Educational policy and discussion, in Britain and the USA, are increasingly dominated by the confused ideology of egalitarianism. David E. Cooper begins by identifying the principles hidden among the confusions, and argues that these necessarily conflict with the ideal of educational excellence - in which conflict it is this ideal that must be preserved. He goes on to criticize the use of education as a tool for promoting wider social equality, focussing especially on the muddles surrounding 'equal opportunities', 'social mix' and 'reverse discrimination'. Further chapters criticize the 'new egalitarianism' favoured, on epistemological grounds, by various sociologists of knowledge in recent years and 'cultural egalitarianism' according to which standard criteria of educational value merely reflect parochial and economic interests.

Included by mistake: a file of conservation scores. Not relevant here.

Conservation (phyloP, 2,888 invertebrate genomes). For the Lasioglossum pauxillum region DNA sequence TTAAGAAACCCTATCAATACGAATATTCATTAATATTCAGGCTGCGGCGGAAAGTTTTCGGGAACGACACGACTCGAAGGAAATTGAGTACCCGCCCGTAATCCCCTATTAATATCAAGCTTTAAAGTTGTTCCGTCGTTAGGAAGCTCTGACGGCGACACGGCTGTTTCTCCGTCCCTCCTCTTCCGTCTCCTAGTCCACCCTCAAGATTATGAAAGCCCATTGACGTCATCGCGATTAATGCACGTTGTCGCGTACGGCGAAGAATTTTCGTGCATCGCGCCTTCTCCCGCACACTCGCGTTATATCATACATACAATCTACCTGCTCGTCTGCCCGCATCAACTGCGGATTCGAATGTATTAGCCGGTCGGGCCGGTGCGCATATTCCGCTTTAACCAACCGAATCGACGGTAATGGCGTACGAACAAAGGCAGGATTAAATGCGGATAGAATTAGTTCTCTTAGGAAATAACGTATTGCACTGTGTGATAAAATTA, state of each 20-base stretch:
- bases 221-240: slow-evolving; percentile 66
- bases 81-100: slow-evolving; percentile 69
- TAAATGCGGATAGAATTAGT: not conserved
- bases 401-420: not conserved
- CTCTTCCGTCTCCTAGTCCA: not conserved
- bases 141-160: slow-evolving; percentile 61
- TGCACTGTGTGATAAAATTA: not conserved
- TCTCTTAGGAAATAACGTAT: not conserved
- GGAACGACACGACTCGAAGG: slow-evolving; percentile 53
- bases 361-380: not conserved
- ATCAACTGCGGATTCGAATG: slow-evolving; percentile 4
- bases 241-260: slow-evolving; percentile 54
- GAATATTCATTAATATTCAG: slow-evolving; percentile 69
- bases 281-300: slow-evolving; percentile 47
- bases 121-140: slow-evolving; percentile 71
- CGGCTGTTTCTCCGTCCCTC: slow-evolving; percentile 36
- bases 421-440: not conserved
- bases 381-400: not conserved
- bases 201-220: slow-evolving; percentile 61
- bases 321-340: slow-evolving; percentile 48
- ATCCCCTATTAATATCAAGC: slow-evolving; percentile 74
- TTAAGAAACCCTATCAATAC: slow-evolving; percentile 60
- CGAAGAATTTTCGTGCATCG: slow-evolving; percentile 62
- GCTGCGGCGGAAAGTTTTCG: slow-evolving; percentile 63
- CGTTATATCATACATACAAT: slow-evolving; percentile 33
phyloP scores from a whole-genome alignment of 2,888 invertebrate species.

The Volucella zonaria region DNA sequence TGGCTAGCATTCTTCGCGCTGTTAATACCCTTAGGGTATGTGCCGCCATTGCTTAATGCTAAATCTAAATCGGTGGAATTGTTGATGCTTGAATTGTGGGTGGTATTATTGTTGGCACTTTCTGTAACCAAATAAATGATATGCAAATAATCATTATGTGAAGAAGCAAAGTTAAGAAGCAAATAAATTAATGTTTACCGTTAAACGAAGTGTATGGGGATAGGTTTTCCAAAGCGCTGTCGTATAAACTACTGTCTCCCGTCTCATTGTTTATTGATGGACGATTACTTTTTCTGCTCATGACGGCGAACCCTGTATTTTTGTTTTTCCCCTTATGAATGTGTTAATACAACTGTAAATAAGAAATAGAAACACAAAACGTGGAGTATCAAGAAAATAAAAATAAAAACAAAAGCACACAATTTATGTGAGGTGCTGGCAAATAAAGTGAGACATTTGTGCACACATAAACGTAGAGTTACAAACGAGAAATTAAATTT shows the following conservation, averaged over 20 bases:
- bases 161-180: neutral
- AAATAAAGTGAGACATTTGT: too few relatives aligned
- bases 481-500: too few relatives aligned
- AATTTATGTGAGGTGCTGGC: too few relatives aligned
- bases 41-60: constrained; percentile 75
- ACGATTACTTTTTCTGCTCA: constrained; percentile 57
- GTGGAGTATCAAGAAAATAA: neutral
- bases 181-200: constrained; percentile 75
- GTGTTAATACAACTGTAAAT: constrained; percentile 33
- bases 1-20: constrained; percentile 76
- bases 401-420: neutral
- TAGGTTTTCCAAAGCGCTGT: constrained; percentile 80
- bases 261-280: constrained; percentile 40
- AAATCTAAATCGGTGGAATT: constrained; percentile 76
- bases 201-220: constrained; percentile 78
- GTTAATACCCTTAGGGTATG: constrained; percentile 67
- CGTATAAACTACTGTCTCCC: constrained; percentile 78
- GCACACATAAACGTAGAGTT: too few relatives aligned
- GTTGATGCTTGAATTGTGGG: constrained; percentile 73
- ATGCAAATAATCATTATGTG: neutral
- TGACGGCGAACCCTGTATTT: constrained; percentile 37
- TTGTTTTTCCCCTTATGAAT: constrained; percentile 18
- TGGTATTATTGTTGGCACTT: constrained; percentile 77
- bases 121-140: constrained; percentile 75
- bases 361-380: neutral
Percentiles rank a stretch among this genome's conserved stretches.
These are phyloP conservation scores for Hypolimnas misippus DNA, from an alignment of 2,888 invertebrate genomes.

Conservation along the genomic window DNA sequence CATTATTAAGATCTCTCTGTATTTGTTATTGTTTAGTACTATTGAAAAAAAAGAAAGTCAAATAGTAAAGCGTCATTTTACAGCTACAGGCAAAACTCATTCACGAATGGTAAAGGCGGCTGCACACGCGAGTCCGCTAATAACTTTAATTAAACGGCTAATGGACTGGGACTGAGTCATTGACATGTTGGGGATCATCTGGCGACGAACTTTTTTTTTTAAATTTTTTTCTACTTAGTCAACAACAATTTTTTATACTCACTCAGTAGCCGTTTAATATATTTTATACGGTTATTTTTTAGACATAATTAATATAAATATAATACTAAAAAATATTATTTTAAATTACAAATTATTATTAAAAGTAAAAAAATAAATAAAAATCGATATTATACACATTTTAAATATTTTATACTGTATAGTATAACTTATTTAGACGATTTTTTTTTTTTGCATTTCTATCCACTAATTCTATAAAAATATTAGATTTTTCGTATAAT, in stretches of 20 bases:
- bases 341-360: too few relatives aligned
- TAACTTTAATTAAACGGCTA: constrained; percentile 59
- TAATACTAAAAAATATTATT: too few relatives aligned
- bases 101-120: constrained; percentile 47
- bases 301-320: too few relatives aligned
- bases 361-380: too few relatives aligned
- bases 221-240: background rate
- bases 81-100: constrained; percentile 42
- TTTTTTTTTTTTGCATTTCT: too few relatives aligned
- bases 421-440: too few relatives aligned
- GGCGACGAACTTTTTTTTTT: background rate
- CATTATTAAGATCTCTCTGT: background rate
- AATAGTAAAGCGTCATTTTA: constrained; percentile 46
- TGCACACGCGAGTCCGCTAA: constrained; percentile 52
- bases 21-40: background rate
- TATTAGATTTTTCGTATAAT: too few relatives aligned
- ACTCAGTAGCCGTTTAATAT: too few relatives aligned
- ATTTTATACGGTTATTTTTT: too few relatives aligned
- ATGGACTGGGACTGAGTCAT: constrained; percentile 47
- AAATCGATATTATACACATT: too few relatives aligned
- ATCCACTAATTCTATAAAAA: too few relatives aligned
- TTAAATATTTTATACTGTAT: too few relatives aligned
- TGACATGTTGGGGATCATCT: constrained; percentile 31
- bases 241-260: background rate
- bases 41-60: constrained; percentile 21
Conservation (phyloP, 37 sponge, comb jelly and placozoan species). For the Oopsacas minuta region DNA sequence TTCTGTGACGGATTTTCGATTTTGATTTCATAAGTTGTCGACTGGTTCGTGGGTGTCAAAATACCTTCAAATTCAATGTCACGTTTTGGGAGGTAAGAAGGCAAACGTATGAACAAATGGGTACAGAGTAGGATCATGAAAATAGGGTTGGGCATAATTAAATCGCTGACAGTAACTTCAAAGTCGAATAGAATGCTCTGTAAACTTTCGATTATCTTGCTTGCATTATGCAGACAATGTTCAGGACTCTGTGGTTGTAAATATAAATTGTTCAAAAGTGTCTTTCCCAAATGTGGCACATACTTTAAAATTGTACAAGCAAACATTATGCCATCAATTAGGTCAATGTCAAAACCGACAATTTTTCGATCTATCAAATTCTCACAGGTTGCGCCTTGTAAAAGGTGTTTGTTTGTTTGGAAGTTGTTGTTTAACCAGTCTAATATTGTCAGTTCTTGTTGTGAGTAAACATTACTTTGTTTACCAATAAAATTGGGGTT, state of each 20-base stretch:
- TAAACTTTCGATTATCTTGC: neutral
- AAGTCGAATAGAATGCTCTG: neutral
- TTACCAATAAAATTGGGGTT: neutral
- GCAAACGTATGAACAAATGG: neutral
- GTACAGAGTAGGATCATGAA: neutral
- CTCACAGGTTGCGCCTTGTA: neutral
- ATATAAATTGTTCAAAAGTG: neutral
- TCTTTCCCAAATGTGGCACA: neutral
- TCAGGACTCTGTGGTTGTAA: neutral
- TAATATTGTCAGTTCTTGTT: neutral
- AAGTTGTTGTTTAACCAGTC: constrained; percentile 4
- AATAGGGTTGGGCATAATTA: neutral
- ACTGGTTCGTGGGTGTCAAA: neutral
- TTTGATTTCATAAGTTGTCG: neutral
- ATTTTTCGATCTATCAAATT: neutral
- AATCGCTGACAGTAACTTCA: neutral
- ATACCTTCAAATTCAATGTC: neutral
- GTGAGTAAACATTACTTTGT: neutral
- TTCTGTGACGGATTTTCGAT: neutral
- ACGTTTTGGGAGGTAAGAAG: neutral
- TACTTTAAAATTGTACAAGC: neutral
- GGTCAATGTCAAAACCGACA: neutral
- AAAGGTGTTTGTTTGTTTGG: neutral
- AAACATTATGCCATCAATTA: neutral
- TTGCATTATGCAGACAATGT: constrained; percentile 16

|Series:||International Library of the Philosophy of Education|
About the Author
David E Cooper is Professor of Philosophy (Emeritus) at Durham University, having previously taught at the universities of Oxford, Miami and London. He has been a Visiting Professor in the USA, Canada, Germany, Malta, South Africa and Sri Lanka and the Chair of several learned societies, including The Philosophy of Education Society of Great Britain.
Table of Contents
1. Egalitarianism 2. Equality in Education 3. Education, Equality and Society